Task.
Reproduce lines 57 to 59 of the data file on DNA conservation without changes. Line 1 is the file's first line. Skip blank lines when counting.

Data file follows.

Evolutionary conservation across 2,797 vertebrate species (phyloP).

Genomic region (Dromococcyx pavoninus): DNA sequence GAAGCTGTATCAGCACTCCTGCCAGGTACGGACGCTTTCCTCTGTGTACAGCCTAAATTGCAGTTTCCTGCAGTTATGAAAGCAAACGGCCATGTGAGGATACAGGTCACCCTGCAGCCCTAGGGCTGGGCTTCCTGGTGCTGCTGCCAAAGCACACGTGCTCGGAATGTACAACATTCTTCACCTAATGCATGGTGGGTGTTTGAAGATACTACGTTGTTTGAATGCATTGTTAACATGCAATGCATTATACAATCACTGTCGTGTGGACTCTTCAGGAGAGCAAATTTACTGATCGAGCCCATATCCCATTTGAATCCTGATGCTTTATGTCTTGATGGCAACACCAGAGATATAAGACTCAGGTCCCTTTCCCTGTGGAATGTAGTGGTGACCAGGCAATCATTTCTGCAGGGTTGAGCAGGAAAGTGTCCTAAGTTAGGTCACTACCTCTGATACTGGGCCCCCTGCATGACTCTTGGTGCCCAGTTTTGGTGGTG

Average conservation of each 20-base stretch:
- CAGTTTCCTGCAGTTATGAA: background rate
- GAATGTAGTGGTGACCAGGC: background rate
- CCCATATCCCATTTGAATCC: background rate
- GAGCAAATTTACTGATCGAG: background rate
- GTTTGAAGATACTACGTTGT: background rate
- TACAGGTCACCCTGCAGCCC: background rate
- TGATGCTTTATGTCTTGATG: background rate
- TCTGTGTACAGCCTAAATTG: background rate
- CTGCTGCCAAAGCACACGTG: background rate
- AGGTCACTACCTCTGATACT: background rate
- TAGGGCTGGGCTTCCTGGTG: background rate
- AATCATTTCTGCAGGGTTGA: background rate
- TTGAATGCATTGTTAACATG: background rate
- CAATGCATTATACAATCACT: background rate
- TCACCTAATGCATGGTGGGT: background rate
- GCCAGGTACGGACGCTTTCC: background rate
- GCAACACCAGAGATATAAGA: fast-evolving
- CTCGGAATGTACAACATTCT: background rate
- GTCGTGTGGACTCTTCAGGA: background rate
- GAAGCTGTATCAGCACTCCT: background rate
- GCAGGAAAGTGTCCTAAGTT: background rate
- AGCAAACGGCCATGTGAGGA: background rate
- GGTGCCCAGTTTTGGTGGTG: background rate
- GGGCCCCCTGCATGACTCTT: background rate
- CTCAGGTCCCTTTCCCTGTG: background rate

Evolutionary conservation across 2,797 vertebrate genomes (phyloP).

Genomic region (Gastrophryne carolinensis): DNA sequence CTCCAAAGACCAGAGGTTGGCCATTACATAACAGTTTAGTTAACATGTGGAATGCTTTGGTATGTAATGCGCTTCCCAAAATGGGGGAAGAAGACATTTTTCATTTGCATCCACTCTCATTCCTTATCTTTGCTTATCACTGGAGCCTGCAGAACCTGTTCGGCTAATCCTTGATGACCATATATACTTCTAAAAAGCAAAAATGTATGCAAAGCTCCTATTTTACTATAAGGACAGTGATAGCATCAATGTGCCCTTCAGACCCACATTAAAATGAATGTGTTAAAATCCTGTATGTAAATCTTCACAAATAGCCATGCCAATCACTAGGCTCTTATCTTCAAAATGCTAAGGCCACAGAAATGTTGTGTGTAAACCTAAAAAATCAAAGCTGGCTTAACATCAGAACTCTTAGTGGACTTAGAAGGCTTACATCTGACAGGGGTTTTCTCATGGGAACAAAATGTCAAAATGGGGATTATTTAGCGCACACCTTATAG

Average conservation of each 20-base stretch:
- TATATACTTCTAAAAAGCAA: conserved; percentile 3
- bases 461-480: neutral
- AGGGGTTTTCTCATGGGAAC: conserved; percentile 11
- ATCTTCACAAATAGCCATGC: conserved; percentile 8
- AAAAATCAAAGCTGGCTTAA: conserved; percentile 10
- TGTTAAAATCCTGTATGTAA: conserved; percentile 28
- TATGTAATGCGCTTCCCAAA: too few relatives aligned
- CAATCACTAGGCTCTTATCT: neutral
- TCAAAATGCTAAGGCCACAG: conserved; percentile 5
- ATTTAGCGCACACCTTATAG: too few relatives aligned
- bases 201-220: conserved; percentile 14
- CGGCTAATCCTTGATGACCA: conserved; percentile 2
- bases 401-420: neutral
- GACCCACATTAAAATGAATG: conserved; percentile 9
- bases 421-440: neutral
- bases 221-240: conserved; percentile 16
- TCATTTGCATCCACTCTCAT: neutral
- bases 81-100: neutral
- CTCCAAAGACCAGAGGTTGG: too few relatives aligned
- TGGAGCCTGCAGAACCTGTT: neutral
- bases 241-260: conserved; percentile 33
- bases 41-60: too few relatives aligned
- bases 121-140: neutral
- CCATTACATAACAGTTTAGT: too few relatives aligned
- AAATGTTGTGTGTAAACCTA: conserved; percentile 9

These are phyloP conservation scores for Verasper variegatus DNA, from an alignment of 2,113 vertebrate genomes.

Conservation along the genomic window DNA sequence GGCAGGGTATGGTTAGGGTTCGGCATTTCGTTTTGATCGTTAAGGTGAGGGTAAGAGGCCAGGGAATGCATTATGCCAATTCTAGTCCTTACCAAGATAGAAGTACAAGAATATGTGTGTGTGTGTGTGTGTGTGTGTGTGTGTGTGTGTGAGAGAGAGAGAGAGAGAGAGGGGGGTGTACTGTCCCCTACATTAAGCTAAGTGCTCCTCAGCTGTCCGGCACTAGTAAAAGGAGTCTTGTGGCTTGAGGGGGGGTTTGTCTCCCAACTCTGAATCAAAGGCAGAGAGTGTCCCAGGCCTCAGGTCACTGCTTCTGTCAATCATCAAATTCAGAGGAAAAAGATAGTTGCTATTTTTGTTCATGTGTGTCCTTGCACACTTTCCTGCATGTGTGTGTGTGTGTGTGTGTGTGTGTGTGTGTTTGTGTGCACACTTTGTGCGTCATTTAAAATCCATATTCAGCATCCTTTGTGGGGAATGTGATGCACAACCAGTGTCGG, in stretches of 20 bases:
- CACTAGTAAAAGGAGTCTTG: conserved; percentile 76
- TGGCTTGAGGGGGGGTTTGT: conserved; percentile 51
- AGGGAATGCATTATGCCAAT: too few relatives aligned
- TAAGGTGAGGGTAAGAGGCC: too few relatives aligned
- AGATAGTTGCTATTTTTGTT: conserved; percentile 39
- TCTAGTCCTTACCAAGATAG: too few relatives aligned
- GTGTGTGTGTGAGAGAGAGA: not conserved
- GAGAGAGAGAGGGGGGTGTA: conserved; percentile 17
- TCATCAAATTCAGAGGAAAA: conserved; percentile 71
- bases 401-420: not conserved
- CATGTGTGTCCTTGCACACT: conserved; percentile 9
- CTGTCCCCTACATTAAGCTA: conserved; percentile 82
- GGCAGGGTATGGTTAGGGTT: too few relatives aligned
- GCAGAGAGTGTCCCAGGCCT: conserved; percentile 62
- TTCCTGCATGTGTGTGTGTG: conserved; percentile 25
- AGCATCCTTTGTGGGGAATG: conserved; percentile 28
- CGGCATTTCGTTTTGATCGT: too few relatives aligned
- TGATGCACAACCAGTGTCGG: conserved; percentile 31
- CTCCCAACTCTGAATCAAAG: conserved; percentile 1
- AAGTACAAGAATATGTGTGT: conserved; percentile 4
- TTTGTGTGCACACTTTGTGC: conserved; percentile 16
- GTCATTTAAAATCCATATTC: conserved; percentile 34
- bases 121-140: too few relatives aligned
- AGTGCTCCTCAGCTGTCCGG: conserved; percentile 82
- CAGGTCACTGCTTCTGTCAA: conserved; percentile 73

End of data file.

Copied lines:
These are phyloP conservation scores for Verasper variegatus DNA, from an alignment of 2,113 vertebrate genomes.

Conservation along the genomic window DNA sequence GGCAGGGTATGGTTAGGGTTCGGCATTTCGTTTTGATCGTTAAGGTGAGGGTAAGAGGCCAGGGAATGCATTATGCCAATTCTAGTCCTTACCAAGATAGAAGTACAAGAATATGTGTGTGTGTGTGTGTGTGTGTGTGTGTGTGTGTGTGAGAGAGAGAGAGAGAGAGAGGGGGGTGTACTGTCCCCTACATTAAGCTAAGTGCTCCTCAGCTGTCCGGCACTAGTAAAAGGAGTCTTGTGGCTTGAGGGGGGGTTTGTCTCCCAACTCTGAATCAAAGGCAGAGAGTGTCCCAGGCCTCAGGTCACTGCTTCTGTCAATCATCAAATTCAGAGGAAAAAGATAGTTGCTATTTTTGTTCATGTGTGTCCTTGCACACTTTCCTGCATGTGTGTGTGTGTGTGTGTGTGTGTGTGTGTGTTTGTGTGCACACTTTGTGCGTCATTTAAAATCCATATTCAGCATCCTTTGTGGGGAATGTGATGCACAACCAGTGTCGG, in stretches of 20 bases:
- CACTAGTAAAAGGAGTCTTG: conserved; percentile 76